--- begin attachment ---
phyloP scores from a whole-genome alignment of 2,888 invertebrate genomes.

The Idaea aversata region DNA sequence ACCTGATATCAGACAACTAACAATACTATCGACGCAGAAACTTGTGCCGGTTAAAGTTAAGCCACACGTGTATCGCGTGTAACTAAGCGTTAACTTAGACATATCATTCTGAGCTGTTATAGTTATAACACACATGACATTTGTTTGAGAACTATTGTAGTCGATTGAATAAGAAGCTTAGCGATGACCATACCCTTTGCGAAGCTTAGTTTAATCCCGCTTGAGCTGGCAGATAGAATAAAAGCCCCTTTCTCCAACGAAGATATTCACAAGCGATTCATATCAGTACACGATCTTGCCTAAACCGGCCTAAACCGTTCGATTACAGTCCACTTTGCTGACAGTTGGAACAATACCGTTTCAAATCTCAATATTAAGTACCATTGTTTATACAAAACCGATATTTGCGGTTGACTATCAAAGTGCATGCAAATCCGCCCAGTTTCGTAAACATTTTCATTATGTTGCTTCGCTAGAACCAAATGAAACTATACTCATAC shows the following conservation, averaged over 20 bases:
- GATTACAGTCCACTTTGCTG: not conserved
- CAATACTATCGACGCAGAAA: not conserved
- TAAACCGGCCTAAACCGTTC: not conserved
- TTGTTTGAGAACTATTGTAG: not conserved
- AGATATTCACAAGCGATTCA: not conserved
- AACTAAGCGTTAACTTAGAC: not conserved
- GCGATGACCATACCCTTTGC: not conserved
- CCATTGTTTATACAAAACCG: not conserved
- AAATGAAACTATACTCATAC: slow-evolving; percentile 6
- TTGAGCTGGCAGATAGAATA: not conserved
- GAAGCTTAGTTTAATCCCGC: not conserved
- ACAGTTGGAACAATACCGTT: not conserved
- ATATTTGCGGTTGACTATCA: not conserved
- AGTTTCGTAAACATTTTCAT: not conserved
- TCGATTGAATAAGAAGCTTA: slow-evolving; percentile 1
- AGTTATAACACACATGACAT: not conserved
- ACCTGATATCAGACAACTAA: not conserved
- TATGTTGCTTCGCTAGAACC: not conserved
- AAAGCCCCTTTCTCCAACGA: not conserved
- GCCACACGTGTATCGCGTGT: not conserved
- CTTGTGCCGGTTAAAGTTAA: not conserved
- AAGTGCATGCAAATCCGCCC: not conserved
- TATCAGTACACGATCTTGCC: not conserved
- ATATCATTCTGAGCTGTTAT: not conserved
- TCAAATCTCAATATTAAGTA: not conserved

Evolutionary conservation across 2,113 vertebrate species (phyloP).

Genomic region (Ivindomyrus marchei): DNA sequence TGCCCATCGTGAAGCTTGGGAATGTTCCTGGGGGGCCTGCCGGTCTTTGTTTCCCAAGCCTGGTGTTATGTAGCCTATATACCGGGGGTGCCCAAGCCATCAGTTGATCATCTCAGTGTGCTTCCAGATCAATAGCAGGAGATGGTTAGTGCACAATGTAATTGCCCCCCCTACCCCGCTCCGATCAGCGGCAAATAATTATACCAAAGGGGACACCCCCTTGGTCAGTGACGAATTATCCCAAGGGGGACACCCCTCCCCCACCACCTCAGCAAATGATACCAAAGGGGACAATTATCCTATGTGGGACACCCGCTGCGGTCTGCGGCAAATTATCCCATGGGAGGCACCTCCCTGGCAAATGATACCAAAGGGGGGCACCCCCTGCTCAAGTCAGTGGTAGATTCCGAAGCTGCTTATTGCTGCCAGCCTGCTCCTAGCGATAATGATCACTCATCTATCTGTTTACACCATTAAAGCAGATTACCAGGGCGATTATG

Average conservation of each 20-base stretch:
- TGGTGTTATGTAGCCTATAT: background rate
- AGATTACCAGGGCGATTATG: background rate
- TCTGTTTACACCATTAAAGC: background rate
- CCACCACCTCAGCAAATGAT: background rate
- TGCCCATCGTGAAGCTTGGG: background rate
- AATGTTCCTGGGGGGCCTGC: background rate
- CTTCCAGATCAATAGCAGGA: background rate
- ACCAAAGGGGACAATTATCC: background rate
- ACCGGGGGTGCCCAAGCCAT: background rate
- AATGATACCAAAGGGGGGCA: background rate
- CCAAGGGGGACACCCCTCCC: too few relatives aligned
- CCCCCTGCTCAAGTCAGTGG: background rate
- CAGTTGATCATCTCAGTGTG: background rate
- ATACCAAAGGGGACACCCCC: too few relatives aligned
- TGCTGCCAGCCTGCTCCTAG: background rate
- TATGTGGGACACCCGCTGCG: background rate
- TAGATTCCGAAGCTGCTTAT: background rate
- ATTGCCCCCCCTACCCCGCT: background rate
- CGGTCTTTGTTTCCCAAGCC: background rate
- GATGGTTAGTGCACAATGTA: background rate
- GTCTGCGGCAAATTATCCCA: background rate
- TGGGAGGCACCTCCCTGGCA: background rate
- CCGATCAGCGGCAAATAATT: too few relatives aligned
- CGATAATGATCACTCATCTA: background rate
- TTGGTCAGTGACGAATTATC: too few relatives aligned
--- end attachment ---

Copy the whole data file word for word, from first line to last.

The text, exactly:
phyloP scores from a whole-genome alignment of 2,888 invertebrate genomes.

The Idaea aversata region DNA sequence ACCTGATATCAGACAACTAACAATACTATCGACGCAGAAACTTGTGCCGGTTAAAGTTAAGCCACACGTGTATCGCGTGTAACTAAGCGTTAACTTAGACATATCATTCTGAGCTGTTATAGTTATAACACACATGACATTTGTTTGAGAACTATTGTAGTCGATTGAATAAGAAGCTTAGCGATGACCATACCCTTTGCGAAGCTTAGTTTAATCCCGCTTGAGCTGGCAGATAGAATAAAAGCCCCTTTCTCCAACGAAGATATTCACAAGCGATTCATATCAGTACACGATCTTGCCTAAACCGGCCTAAACCGTTCGATTACAGTCCACTTTGCTGACAGTTGGAACAATACCGTTTCAAATCTCAATATTAAGTACCATTGTTTATACAAAACCGATATTTGCGGTTGACTATCAAAGTGCATGCAAATCCGCCCAGTTTCGTAAACATTTTCATTATGTTGCTTCGCTAGAACCAAATGAAACTATACTCATAC shows the following conservation, averaged over 20 bases:
- GATTACAGTCCACTTTGCTG: not conserved
- CAATACTATCGACGCAGAAA: not conserved
- TAAACCGGCCTAAACCGTTC: not conserved
- TTGTTTGAGAACTATTGTAG: not conserved
- AGATATTCACAAGCGATTCA: not conserved
- AACTAAGCGTTAACTTAGAC: not conserved
- GCGATGACCATACCCTTTGC: not conserved
- CCATTGTTTATACAAAACCG: not conserved
- AAATGAAACTATACTCATAC: slow-evolving; percentile 6
- TTGAGCTGGCAGATAGAATA: not conserved
- GAAGCTTAGTTTAATCCCGC: not conserved
- ACAGTTGGAACAATACCGTT: not conserved
- ATATTTGCGGTTGACTATCA: not conserved
- AGTTTCGTAAACATTTTCAT: not conserved
- TCGATTGAATAAGAAGCTTA: slow-evolving; percentile 1
- AGTTATAACACACATGACAT: not conserved
- ACCTGATATCAGACAACTAA: not conserved
- TATGTTGCTTCGCTAGAACC: not conserved
- AAAGCCCCTTTCTCCAACGA: not conserved
- GCCACACGTGTATCGCGTGT: not conserved
- CTTGTGCCGGTTAAAGTTAA: not conserved
- AAGTGCATGCAAATCCGCCC: not conserved
- TATCAGTACACGATCTTGCC: not conserved
- ATATCATTCTGAGCTGTTAT: not conserved
- TCAAATCTCAATATTAAGTA: not conserved

Evolutionary conservation across 2,113 vertebrate species (phyloP).

Genomic region (Ivindomyrus marchei): DNA sequence TGCCCATCGTGAAGCTTGGGAATGTTCCTGGGGGGCCTGCCGGTCTTTGTTTCCCAAGCCTGGTGTTATGTAGCCTATATACCGGGGGTGCCCAAGCCATCAGTTGATCATCTCAGTGTGCTTCCAGATCAATAGCAGGAGATGGTTAGTGCACAATGTAATTGCCCCCCCTACCCCGCTCCGATCAGCGGCAAATAATTATACCAAAGGGGACACCCCCTTGGTCAGTGACGAATTATCCCAAGGGGGACACCCCTCCCCCACCACCTCAGCAAATGATACCAAAGGGGACAATTATCCTATGTGGGACACCCGCTGCGGTCTGCGGCAAATTATCCCATGGGAGGCACCTCCCTGGCAAATGATACCAAAGGGGGGCACCCCCTGCTCAAGTCAGTGGTAGATTCCGAAGCTGCTTATTGCTGCCAGCCTGCTCCTAGCGATAATGATCACTCATCTATCTGTTTACACCATTAAAGCAGATTACCAGGGCGATTATG

Average conservation of each 20-base stretch:
- TGGTGTTATGTAGCCTATAT: background rate
- AGATTACCAGGGCGATTATG: background rate
- TCTGTTTACACCATTAAAGC: background rate
- CCACCACCTCAGCAAATGAT: background rate
- TGCCCATCGTGAAGCTTGGG: background rate
- AATGTTCCTGGGGGGCCTGC: background rate
- CTTCCAGATCAATAGCAGGA: background rate
- ACCAAAGGGGACAATTATCC: background rate
- ACCGGGGGTGCCCAAGCCAT: background rate
- AATGATACCAAAGGGGGGCA: background rate
- CCAAGGGGGACACCCCTCCC: too few relatives aligned
- CCCCCTGCTCAAGTCAGTGG: background rate
- CAGTTGATCATCTCAGTGTG: background rate
- ATACCAAAGGGGACACCCCC: too few relatives aligned
- TGCTGCCAGCCTGCTCCTAG: background rate
- TATGTGGGACACCCGCTGCG: background rate
- TAGATTCCGAAGCTGCTTAT: background rate
- ATTGCCCCCCCTACCCCGCT: background rate
- CGGTCTTTGTTTCCCAAGCC: background rate
- GATGGTTAGTGCACAATGTA: background rate
- GTCTGCGGCAAATTATCCCA: background rate
- TGGGAGGCACCTCCCTGGCA: background rate
- CCGATCAGCGGCAAATAATT: too few relatives aligned
- CGATAATGATCACTCATCTA: background rate
- TTGGTCAGTGACGAATTATC: too few relatives aligned